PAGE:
good life by awbree caton
Part of cultivating a good life is being open to creativity.
For as long as I can remember, creativity has been a part of my life.
Growing up I was surrounded by aspects of artful living. My maternal grandmother taught me how to sew and would spend hours making matching dresses for my Cabbage Patch Dolls and me. Later, it was dresses for my American Girl dolls. My grandfather was often found repairing oriental rugs or hand painting metal-cast soldiers. There was always a project in the making, a new idea to try. They taught me how to hunt for treasures, how to turn something old and forgotten into something beautiful.
My fraternal grandmother spent her days going back and forth from the garden to the kitchen. She taught me about flowers and gardening and how everything tastes better homemade. In the summer we would walk down to the peach orchard, fill baskets to overflowing with the sweet fruit and then make homemade peach ice cream. If I close my eyes, I can still taste it. It’s surely one of my favorite memories of her.
There are art supplies scattered around our home, ready for use all the time. Supplies get cleaned up but not put away. I believe that if children can’t see it, they won’t use it. I often leave out creative invitations for my kids — little projects waiting for them when they get home from school. My kids create ALL DAY LONG. It might be simply drawing or coloring (which they do for hours each day), or it might be building, making, inventing, or just making a big mess. As a mom of two curious little ones, I have had to teach myself to just say yes to mess. Now, I embrace it.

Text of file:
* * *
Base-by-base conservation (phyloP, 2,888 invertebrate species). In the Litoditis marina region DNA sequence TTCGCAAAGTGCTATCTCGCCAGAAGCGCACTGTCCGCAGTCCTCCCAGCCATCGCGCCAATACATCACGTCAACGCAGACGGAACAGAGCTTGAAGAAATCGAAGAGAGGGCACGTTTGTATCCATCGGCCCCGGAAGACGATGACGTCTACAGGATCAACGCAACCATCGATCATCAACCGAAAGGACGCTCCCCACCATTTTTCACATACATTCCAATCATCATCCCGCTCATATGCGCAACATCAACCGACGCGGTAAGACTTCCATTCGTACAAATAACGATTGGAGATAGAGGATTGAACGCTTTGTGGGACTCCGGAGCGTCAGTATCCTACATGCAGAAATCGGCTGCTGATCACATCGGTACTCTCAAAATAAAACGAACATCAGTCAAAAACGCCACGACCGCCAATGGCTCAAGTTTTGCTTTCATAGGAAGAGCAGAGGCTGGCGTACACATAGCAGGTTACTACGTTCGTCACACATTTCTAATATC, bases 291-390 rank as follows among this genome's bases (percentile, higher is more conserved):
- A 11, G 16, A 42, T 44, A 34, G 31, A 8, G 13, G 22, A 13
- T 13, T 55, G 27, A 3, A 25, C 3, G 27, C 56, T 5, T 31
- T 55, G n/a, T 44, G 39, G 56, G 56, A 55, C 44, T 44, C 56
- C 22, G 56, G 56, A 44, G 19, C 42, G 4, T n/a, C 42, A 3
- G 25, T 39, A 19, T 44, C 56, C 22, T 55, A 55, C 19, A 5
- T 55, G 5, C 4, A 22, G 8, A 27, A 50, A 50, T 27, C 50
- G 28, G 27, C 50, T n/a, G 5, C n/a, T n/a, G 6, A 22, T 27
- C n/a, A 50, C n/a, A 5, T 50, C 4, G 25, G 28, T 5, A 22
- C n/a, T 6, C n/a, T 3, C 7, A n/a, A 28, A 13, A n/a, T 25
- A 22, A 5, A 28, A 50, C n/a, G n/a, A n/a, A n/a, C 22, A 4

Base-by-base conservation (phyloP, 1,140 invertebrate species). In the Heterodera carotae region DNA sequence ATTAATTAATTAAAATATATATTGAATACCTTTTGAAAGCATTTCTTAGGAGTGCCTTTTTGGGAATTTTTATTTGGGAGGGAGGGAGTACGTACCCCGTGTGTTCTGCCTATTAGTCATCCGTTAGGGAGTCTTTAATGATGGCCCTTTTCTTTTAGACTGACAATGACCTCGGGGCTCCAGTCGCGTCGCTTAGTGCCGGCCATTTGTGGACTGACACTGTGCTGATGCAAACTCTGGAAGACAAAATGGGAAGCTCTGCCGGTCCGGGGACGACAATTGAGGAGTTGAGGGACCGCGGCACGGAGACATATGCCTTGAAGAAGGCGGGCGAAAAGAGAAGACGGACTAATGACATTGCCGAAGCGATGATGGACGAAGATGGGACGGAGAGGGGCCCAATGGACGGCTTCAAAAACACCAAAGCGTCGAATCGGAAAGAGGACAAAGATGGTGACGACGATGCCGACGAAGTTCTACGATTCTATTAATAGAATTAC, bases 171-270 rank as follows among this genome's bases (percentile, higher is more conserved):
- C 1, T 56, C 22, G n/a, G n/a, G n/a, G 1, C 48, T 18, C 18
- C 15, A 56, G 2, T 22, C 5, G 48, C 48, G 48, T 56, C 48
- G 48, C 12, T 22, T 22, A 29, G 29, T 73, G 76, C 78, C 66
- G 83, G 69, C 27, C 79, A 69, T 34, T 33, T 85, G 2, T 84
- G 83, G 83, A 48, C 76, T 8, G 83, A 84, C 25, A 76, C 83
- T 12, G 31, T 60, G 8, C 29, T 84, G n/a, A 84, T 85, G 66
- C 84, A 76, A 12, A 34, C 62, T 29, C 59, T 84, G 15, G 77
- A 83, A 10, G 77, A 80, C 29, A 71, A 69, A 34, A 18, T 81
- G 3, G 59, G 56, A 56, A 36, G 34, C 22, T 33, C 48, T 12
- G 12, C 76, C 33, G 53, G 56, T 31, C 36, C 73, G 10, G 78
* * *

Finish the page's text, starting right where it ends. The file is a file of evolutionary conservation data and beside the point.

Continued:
Luckily we have a studio that welcomes big creative messes, but our dining room table is covered in markers, stencils, and glittery play dough as I sit and write this. Art is everywhere. Having art in our lives has taught my kids cooperation, imagination, perseverance, and problem-solving skills. They eagerly try new things, diving right into whatever new project I lay out.
As a mom with a child with behavior issues, I have found that art has helped him focus his energy. It quiets him down and allows him to settle his mind and his body. I encourage both of my kids to be artistic, to try new things, and to explore their creativity. I encourage you to inspire your children. Teach them to use their hands and their hearts to create art that is meaningful to them.
Yesterday I asked my son why he loves art so much and he replied, “I don’t know, Mom. Art just makes me happy.” I smiled and told him art makes me happy, too.
Awbree is a member of our 2015 Creative Team. She lives with her family in a small town in Massachusetts, outside of Boston.